by Phyllis Irene Radford
Something we take for granted:
35. Let there be one measure of wine throughout our whole realm; and one measure of ale; and one measure of corn, to wit, “the London quarter;” and one width of cloth (whether dyed, or russet, or “halberget” [cloth made of mixed color, worn chiefly by monks.]), to wit, two ells within the selvages; of weights also let it be as of measures.
Until the Magna Carta, each district defined their own measurements. In London, a foot was the length of the king’s foot; an inch the length from the king’s fingertip to the first knuckle. But King Richard I was said to stand well over six feet tall. King John is reputed to measure barely five feet seven. And if a child became king then grew…
Or suppose a lady needed 10 ells of cloth for a new gown. An ell being the measurement from the tip of the fingers to the elbow. In London she’d get adequate cloth as the merchants tended to use the king’s arm as the standard measurement. In York she’d come up short on her new gown as the cloth was measured against someone else’s arm. And if she ordered from Paris, she’d get an entirely different length.
The same with weights of food and containers of wine or oil.
The trigger for this clause comes from outfitting and army. War was a primary occupation of kings and nobles. Outfitting an army was expensive even if one relied upon feudal oaths in lieu of salaries. The king or his nobles, whoever was in charge, needed to know how much grain and ale he could buy with his silver penny and therefore how many pennies to keep on hand. If he got short measures because that was the standard in the district he might not have enough money to keep his army in the field. He needed to get the same amount in Devonshire, Yorkshire, Shropshire, or London.
With this clause, we have a standardization for the first time in England. We’re still using the same measures in the US as defined in 1215. Much of the rest of the world has converted to the metric system. We’re still working toward a worldwide uniform agreement.
Now this is a procedure that might clear our clogged judicial system: Disputants often had to pay a fee for the right to take their case to court.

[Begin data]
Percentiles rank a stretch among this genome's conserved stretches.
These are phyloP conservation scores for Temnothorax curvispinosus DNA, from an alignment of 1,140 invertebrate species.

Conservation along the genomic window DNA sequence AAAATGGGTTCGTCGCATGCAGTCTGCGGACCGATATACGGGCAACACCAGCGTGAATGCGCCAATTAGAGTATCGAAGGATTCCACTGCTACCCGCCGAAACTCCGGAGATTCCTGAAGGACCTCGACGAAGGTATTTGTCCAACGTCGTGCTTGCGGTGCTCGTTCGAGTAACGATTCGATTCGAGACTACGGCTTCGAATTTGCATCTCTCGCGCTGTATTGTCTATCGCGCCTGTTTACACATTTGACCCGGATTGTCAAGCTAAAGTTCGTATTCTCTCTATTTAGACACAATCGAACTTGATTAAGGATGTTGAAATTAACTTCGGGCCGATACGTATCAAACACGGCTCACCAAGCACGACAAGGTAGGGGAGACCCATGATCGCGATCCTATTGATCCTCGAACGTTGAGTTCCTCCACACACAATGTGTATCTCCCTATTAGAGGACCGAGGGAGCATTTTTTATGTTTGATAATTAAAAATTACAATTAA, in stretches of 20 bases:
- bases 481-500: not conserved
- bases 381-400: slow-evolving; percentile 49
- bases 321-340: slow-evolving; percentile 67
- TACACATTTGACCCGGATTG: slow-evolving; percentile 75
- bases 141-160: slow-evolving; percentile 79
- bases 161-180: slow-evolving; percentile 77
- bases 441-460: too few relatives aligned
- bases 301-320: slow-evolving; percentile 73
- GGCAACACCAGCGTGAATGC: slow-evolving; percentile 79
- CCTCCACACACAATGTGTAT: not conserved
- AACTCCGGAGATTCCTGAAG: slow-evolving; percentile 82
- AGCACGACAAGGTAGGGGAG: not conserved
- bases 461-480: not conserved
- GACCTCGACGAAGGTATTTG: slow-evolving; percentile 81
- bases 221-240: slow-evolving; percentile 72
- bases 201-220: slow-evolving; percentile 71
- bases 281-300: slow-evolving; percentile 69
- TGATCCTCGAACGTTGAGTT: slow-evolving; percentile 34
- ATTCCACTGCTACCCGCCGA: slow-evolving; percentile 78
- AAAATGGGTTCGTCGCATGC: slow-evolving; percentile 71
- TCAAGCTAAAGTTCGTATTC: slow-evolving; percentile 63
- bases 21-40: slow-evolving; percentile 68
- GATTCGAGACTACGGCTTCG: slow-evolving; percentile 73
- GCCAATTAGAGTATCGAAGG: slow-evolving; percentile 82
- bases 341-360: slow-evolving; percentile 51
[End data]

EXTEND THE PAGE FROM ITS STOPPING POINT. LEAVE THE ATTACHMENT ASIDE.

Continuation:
36. Nothing in future shall be given or taken for a writ of inquisition of life or limbs, but freely it shall be granted, and never denied.
That life and limb phrase bothers me. I don’t think a man had to amputate his arm in order to get his case heard by a justicar. More likely this refers to major crimes involving loss of life or limb. If plaintiffs had to pay a fee to sue in court, would we see so many marginal cases for monetary compensation for say… recovery of the value of the litter when a pregnant pig was sold?
37. If anyone holds of us by fee-farm, by socage (feudal tenure of land involving payment of rent or other nonmilitary service to a superior), or by burgage (tenure of land in a town on a yearly rent), and holds also land of another lord by knight’s service, we will not (by reason of that fee-farm, socage, or burgage) have the wardship of the heir, or of such land of his as is of the fief of that other; nor shall we have wardship of that fee-farm, socage, or burgage, unless such fee-farm owes knight’s services. We will not by reason of any small serjeanty which any one may hold of us by the service of rendering to us knives, arrows, or the like, have wardship of his heir or of the land which he holds of another lord by knight’s service.
Another issue that attempts to untangle the complex relationships in a feudal society. In our world this would apply if a man owned property in several different states. Say he has a farm in upstate New York and a vinyard in California. He doesn’t have to pay property tax for the vinyard to New York,, or for the farm to California. In 1215 he owes his landlord only for the property held for that landlord, the king or another baron can’t step in and say he owes him for all property he holds regardless of the landlord. The same for inheritance and wardship. To each his own and nothing more.
This is a concept we now take for granted.
For the entire Magna Carta, you may go here: http://www.fordham.edu/halsall/source/magnacarta.asp
For a more scholarly analysis of the Charter and its relevance to modern life: http://www.middle-ages.org.uk/magna-carta.htm
Phyllis Irene Radford is a founding member of the Book View Café. She first became interested in the Magna Carta while researching her master work series “Merlin’s Descendants.” Book View Café is proud to reissue these five volumes in a variety of DRM free e-book formats. You can read more about the author on her bookshelf: https://bookviewcafe.com/bookstore/bvc-author/phyllis-irene-radford/
The first book in the series, “Guardian of the Balance” can be found here:
The final volume “Guardian of the Freedom” is new to the bookstore